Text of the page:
The Fisher exact test was used in evaluating the clinical factors related to LVI and recurrence. The Kaplan-Meier method was utilized for the univariate analysis of survival. The log-rank test was used in finding the prognostic factors. The Cox-regression test was utilized for the multivariate analysis of survival. A multivariate analysis of the statistically significant factors (p < 0.05) in a univariate analysis was performed using the Cox model.


1. Patients

The median follow-up period and age of the patients were 39.5 months (range, 5.9 to 123.0 months) and 54 years (range, 30 to 77 years), respectively. Table 1 shows the patient and treatment characteristics. Pathologically, a total of 39 (61.9%) patient samples were p53 positive on immunostaining and LVI was observed in 19.0% (n = 12) of the patients. Only one (1.6%) patient had a positive resection margin after surgical resection. Perineural invasion was observed in 3 (4.8%) patients based on the pathological reports. Postoperative RT was carried out in 47 (74.6%) patients.
With regard to the clinical factors related to the LVI status (Table 2), the pathological T stage (p = 0.008), N metastases (p = 0.014), and p53 positivity (p = 0.044) were significantly related to LVI incidence. To be specific, LVI presented more frequently in higher T stage group compared to lower T stage group (T2 vs. T1; p = 0.008). The presence of LVI was affected by the existence of lymph node metastases (p = 0.014). In addition, p53 positivity was associated with a lower rate of LVI (p = 0.044).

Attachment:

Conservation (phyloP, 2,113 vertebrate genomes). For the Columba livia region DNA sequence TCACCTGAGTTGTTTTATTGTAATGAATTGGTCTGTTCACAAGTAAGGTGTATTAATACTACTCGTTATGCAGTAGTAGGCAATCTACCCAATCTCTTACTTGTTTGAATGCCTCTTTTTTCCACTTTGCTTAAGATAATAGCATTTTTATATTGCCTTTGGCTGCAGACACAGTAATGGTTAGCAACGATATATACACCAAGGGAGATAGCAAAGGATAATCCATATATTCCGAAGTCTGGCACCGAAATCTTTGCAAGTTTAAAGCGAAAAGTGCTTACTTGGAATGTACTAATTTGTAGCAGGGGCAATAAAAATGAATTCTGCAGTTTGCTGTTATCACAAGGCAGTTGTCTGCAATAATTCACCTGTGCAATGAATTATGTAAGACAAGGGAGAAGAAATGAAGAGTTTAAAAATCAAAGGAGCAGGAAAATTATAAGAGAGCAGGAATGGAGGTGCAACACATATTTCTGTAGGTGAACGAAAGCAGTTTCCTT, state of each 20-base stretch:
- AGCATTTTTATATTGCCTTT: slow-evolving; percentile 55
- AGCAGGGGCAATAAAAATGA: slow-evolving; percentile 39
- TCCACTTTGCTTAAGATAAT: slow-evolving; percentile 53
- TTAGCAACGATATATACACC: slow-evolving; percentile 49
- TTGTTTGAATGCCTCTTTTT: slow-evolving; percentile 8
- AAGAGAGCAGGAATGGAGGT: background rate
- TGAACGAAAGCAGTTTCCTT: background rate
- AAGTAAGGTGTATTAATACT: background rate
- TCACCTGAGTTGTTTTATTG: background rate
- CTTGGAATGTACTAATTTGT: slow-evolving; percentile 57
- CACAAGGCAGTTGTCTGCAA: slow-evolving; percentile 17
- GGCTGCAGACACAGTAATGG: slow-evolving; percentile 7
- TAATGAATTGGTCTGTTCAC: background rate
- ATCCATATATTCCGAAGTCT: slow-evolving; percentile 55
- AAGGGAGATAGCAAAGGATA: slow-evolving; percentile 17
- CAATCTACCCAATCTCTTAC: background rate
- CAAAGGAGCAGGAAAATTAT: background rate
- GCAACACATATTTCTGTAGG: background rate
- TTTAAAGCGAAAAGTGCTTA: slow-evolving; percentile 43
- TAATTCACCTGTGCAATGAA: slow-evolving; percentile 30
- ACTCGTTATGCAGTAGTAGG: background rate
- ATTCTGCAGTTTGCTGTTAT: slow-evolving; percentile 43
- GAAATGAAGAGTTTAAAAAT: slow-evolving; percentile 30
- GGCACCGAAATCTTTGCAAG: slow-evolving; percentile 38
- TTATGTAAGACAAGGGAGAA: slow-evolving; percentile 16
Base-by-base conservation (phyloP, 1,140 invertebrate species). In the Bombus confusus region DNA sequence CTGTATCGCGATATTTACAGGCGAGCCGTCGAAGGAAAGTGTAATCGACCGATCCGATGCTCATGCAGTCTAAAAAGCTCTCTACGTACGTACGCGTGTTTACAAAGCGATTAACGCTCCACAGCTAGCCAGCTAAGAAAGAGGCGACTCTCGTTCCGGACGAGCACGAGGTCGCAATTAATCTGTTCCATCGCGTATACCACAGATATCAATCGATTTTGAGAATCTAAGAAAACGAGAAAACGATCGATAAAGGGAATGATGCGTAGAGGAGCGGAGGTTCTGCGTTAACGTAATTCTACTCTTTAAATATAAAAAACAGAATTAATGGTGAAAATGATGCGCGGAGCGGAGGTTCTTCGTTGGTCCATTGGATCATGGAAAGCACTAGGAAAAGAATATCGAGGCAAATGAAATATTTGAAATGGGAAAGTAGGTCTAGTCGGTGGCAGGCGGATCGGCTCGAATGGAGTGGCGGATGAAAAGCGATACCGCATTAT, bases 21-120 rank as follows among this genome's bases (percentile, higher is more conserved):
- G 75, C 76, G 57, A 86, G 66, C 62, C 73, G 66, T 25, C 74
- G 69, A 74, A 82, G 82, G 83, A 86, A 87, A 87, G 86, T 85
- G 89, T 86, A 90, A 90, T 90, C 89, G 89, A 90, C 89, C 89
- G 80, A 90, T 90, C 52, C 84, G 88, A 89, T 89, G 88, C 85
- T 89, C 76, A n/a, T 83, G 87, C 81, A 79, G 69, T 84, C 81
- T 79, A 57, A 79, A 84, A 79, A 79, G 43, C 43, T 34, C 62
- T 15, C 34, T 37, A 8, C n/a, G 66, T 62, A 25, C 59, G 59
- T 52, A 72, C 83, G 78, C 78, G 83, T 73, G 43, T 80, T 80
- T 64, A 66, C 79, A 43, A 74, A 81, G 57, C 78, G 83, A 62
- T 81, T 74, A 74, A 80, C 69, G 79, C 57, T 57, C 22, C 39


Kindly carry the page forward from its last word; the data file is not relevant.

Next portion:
2. Pattern of failure

During the follow-up period, 10 patients experienced relapse. Locoregional recurrence and distant metastases were observed in six and seven patients, respectively (three patients experienced both simultaneously). The most common distant metastatic site was the lungs.
LVI (n = 12) was related to relapse (p = 0.016) after surgery, which was more associated with distant metastases (p = 0.021) than locoregional recurrence (p = 0.077). Based on the analysis of the subgroup who underwent RT (n = 47), the overall relapse tended to be influenced by LVI (p = 0.075).
Among the 12 patients with LVI, those who received RT had a lower locoregional relapse rate (22.2%, 2/9) than those who did not receive RT (33.3%, 1/3). The patients who were treated with RT also had a lower distant metastasis rate than those who were not treated with RT (22.2% [2/9] vs. 33.3% [1/3]).

3. Survival analysis

The 3-year DFS rate and OS rate were 85.4% and 90.2% (Fig. 1), respectively. Additionally, the 3-year locoregional recurrencefree survival (LRRFS) and distant metastasis-free survival (DMFS) were 92.3% and 89.4%, respectively.
The univariate analysis showed that DFS was influenced by p53 positivity (p = 0.048) and LVI (p = 0.011) (Fig. 2, Table 3). OS was also significantly affected by LVI (p = 0.001).
Based on the multivariable analysis of DFS (Table 4), LVI was considered an independent prognostic factor (p = 0.039). In addition, LVI was also considered as an independent prognostic factor based on the multivariable analysis of OS (p = 0.029) (Table 5). To be specific, the LRRFS was tended to be affected by the presence of LVI (p = 0.057). The 3-year cumulative LRRFS was 72.2% in patients with LVI and 97.5% in those without LVI. As for the DMFS, our study showed a significant difference between patients with LVI and those without LVI (p = 0.008). In detail, the 3-year cumulative DMFS was 66.7% in patients with LVI and 95.1% in those without LVI.